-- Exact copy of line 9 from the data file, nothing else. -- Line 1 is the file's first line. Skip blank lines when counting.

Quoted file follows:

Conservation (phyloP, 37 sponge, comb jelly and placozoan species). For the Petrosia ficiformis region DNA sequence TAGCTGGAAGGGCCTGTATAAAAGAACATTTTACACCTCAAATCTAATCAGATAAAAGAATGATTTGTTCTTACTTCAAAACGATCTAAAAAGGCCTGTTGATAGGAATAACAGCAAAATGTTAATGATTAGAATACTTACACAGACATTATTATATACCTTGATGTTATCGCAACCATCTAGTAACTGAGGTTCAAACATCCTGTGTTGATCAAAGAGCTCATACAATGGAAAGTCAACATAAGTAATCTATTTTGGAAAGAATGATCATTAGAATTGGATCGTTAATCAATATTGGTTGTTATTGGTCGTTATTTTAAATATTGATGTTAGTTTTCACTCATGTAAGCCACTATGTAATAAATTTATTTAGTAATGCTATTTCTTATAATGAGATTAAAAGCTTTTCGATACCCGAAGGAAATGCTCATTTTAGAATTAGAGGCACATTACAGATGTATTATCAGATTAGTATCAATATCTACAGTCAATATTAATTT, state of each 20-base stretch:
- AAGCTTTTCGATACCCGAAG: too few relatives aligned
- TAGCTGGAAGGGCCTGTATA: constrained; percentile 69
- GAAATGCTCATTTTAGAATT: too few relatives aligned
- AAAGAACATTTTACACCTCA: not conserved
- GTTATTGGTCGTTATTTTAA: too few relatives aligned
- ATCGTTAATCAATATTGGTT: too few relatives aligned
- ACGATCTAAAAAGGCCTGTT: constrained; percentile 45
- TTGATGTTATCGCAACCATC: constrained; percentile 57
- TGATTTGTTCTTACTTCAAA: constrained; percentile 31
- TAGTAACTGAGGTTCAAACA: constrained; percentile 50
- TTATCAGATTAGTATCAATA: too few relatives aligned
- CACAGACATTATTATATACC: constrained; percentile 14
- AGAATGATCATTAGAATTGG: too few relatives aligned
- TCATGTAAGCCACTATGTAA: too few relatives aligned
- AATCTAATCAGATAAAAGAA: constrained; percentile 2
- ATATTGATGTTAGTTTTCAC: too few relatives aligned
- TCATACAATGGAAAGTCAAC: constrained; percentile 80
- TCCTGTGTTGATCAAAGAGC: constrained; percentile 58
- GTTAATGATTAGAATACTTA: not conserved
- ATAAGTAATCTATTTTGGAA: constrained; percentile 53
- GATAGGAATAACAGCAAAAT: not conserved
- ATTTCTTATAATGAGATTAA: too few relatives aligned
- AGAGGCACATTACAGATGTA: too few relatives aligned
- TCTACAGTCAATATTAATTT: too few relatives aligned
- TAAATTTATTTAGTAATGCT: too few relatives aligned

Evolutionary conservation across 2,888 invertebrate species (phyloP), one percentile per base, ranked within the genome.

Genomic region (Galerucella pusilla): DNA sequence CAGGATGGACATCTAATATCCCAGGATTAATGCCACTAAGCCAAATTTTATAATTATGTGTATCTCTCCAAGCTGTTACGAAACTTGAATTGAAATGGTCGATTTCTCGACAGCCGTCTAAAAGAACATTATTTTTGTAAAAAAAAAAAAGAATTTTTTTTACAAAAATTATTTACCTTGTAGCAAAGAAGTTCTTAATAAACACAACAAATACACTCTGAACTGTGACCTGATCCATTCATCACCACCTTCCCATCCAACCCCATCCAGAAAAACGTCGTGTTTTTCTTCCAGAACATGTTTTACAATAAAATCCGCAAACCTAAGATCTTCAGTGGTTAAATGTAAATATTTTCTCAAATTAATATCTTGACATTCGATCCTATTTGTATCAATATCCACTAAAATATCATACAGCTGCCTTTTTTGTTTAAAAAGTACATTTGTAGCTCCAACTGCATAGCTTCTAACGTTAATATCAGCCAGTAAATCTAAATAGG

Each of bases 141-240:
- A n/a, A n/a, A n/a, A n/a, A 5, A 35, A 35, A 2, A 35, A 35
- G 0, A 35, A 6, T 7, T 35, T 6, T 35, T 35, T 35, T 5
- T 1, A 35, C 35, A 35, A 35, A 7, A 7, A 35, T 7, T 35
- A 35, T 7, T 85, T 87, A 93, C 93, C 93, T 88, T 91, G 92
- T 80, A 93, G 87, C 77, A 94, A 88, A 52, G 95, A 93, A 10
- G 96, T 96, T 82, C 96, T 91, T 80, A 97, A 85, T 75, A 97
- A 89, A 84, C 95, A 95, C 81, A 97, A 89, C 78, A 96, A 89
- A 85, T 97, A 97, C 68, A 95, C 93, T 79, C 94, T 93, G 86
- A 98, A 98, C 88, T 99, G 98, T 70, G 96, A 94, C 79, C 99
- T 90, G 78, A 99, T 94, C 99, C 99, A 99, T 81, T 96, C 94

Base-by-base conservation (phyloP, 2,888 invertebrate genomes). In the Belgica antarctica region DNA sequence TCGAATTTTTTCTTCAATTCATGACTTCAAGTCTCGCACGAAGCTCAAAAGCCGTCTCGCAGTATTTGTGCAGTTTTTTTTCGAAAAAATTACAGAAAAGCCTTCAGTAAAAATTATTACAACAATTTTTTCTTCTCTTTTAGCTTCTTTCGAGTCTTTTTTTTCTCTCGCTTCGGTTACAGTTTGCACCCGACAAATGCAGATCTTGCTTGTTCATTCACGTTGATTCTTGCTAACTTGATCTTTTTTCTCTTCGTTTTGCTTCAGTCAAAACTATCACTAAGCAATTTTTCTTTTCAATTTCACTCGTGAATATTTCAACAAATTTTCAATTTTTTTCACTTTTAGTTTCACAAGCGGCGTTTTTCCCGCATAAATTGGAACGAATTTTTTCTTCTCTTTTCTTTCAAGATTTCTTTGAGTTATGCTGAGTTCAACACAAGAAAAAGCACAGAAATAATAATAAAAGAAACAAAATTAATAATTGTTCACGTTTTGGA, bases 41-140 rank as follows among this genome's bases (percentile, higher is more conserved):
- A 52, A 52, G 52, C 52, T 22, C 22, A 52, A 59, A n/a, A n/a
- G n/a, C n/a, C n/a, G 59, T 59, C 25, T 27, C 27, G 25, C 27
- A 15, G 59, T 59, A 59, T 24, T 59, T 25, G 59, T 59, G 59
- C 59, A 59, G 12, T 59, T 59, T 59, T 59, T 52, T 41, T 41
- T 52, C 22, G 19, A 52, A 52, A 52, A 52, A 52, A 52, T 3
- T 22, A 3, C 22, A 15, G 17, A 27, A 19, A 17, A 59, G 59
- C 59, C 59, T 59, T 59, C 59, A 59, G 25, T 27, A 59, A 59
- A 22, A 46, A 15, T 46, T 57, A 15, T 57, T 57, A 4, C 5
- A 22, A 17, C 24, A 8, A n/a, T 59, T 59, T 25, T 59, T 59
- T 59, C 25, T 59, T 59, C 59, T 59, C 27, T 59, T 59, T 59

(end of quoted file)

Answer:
- TTGATGTTATCGCAACCATC: constrained; percentile 57